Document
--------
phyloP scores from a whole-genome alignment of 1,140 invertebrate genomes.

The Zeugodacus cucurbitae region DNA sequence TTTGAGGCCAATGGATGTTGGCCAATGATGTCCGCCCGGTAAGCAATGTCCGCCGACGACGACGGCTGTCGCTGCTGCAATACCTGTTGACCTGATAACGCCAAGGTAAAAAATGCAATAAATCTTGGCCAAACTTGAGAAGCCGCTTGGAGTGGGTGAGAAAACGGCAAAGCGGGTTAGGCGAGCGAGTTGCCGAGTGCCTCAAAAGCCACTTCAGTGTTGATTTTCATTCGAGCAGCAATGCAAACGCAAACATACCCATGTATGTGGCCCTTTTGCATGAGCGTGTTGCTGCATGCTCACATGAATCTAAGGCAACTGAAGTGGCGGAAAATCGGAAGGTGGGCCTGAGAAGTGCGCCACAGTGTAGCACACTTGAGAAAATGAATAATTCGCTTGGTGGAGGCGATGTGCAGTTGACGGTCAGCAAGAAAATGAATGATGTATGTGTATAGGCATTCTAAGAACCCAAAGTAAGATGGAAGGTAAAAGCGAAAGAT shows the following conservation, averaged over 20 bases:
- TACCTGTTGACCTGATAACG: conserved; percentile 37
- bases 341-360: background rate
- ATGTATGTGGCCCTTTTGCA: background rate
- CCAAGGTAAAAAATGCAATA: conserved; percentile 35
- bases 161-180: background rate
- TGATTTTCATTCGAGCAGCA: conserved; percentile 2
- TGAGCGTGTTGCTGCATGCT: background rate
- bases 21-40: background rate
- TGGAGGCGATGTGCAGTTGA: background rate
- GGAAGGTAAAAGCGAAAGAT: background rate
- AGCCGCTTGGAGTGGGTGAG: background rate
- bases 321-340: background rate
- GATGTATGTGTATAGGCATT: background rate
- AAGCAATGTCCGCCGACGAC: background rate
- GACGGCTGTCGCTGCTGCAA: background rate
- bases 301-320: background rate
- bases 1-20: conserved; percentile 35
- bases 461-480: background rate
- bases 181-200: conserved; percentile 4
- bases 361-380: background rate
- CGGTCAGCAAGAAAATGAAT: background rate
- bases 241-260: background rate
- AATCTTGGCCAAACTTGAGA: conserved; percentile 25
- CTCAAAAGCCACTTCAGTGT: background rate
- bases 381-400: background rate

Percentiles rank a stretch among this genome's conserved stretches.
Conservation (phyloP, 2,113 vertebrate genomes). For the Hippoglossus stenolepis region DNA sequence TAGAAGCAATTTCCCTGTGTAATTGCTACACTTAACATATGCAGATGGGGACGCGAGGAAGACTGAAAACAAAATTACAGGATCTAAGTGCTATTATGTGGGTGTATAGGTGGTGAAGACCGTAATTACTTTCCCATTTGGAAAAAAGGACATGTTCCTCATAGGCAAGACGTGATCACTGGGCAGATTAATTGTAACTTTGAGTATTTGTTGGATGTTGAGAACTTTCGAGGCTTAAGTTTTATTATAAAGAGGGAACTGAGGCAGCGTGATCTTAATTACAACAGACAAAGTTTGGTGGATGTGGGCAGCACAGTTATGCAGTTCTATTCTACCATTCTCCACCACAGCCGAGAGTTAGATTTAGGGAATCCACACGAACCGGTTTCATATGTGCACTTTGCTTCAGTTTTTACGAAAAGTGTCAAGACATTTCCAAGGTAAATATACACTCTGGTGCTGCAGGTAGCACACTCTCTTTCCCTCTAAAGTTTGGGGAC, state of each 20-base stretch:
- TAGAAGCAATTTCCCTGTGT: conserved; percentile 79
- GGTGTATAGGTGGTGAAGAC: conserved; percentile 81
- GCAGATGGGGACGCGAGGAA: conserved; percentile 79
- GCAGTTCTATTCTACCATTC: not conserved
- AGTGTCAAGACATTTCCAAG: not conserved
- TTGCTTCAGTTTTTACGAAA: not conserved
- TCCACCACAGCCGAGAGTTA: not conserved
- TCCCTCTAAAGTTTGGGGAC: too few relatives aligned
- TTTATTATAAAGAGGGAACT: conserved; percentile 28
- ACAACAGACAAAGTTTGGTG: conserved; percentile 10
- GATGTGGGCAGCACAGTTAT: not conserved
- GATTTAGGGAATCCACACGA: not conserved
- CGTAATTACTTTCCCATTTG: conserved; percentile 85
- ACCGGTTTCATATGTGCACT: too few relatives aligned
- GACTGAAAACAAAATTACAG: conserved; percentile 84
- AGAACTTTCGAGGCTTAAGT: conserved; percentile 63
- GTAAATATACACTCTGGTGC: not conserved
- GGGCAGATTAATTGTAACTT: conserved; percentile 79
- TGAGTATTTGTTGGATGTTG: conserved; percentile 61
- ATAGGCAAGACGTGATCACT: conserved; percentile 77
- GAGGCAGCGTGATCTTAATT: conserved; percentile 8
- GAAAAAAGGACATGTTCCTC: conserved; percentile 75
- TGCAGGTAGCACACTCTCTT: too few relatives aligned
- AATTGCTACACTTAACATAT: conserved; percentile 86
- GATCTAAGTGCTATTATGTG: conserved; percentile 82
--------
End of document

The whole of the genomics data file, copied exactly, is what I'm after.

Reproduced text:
phyloP scores from a whole-genome alignment of 1,140 invertebrate genomes.

The Zeugodacus cucurbitae region DNA sequence TTTGAGGCCAATGGATGTTGGCCAATGATGTCCGCCCGGTAAGCAATGTCCGCCGACGACGACGGCTGTCGCTGCTGCAATACCTGTTGACCTGATAACGCCAAGGTAAAAAATGCAATAAATCTTGGCCAAACTTGAGAAGCCGCTTGGAGTGGGTGAGAAAACGGCAAAGCGGGTTAGGCGAGCGAGTTGCCGAGTGCCTCAAAAGCCACTTCAGTGTTGATTTTCATTCGAGCAGCAATGCAAACGCAAACATACCCATGTATGTGGCCCTTTTGCATGAGCGTGTTGCTGCATGCTCACATGAATCTAAGGCAACTGAAGTGGCGGAAAATCGGAAGGTGGGCCTGAGAAGTGCGCCACAGTGTAGCACACTTGAGAAAATGAATAATTCGCTTGGTGGAGGCGATGTGCAGTTGACGGTCAGCAAGAAAATGAATGATGTATGTGTATAGGCATTCTAAGAACCCAAAGTAAGATGGAAGGTAAAAGCGAAAGAT shows the following conservation, averaged over 20 bases:
- TACCTGTTGACCTGATAACG: conserved; percentile 37
- bases 341-360: background rate
- ATGTATGTGGCCCTTTTGCA: background rate
- CCAAGGTAAAAAATGCAATA: conserved; percentile 35
- bases 161-180: background rate
- TGATTTTCATTCGAGCAGCA: conserved; percentile 2
- TGAGCGTGTTGCTGCATGCT: background rate
- bases 21-40: background rate
- TGGAGGCGATGTGCAGTTGA: background rate
- GGAAGGTAAAAGCGAAAGAT: background rate
- AGCCGCTTGGAGTGGGTGAG: background rate
- bases 321-340: background rate
- GATGTATGTGTATAGGCATT: background rate
- AAGCAATGTCCGCCGACGAC: background rate
- GACGGCTGTCGCTGCTGCAA: background rate
- bases 301-320: background rate
- bases 1-20: conserved; percentile 35
- bases 461-480: background rate
- bases 181-200: conserved; percentile 4
- bases 361-380: background rate
- CGGTCAGCAAGAAAATGAAT: background rate
- bases 241-260: background rate
- AATCTTGGCCAAACTTGAGA: conserved; percentile 25
- CTCAAAAGCCACTTCAGTGT: background rate
- bases 381-400: background rate

Percentiles rank a stretch among this genome's conserved stretches.
Conservation (phyloP, 2,113 vertebrate genomes). For the Hippoglossus stenolepis region DNA sequence TAGAAGCAATTTCCCTGTGTAATTGCTACACTTAACATATGCAGATGGGGACGCGAGGAAGACTGAAAACAAAATTACAGGATCTAAGTGCTATTATGTGGGTGTATAGGTGGTGAAGACCGTAATTACTTTCCCATTTGGAAAAAAGGACATGTTCCTCATAGGCAAGACGTGATCACTGGGCAGATTAATTGTAACTTTGAGTATTTGTTGGATGTTGAGAACTTTCGAGGCTTAAGTTTTATTATAAAGAGGGAACTGAGGCAGCGTGATCTTAATTACAACAGACAAAGTTTGGTGGATGTGGGCAGCACAGTTATGCAGTTCTATTCTACCATTCTCCACCACAGCCGAGAGTTAGATTTAGGGAATCCACACGAACCGGTTTCATATGTGCACTTTGCTTCAGTTTTTACGAAAAGTGTCAAGACATTTCCAAGGTAAATATACACTCTGGTGCTGCAGGTAGCACACTCTCTTTCCCTCTAAAGTTTGGGGAC, state of each 20-base stretch:
- TAGAAGCAATTTCCCTGTGT: conserved; percentile 79
- GGTGTATAGGTGGTGAAGAC: conserved; percentile 81
- GCAGATGGGGACGCGAGGAA: conserved; percentile 79
- GCAGTTCTATTCTACCATTC: not conserved
- AGTGTCAAGACATTTCCAAG: not conserved
- TTGCTTCAGTTTTTACGAAA: not conserved
- TCCACCACAGCCGAGAGTTA: not conserved
- TCCCTCTAAAGTTTGGGGAC: too few relatives aligned
- TTTATTATAAAGAGGGAACT: conserved; percentile 28
- ACAACAGACAAAGTTTGGTG: conserved; percentile 10
- GATGTGGGCAGCACAGTTAT: not conserved
- GATTTAGGGAATCCACACGA: not conserved
- CGTAATTACTTTCCCATTTG: conserved; percentile 85
- ACCGGTTTCATATGTGCACT: too few relatives aligned
- GACTGAAAACAAAATTACAG: conserved; percentile 84
- AGAACTTTCGAGGCTTAAGT: conserved; percentile 63
- GTAAATATACACTCTGGTGC: not conserved
- GGGCAGATTAATTGTAACTT: conserved; percentile 79
- TGAGTATTTGTTGGATGTTG: conserved; percentile 61
- ATAGGCAAGACGTGATCACT: conserved; percentile 77
- GAGGCAGCGTGATCTTAATT: conserved; percentile 8
- GAAAAAAGGACATGTTCCTC: conserved; percentile 75
- TGCAGGTAGCACACTCTCTT: too few relatives aligned
- AATTGCTACACTTAACATAT: conserved; percentile 86
- GATCTAAGTGCTATTATGTG: conserved; percentile 82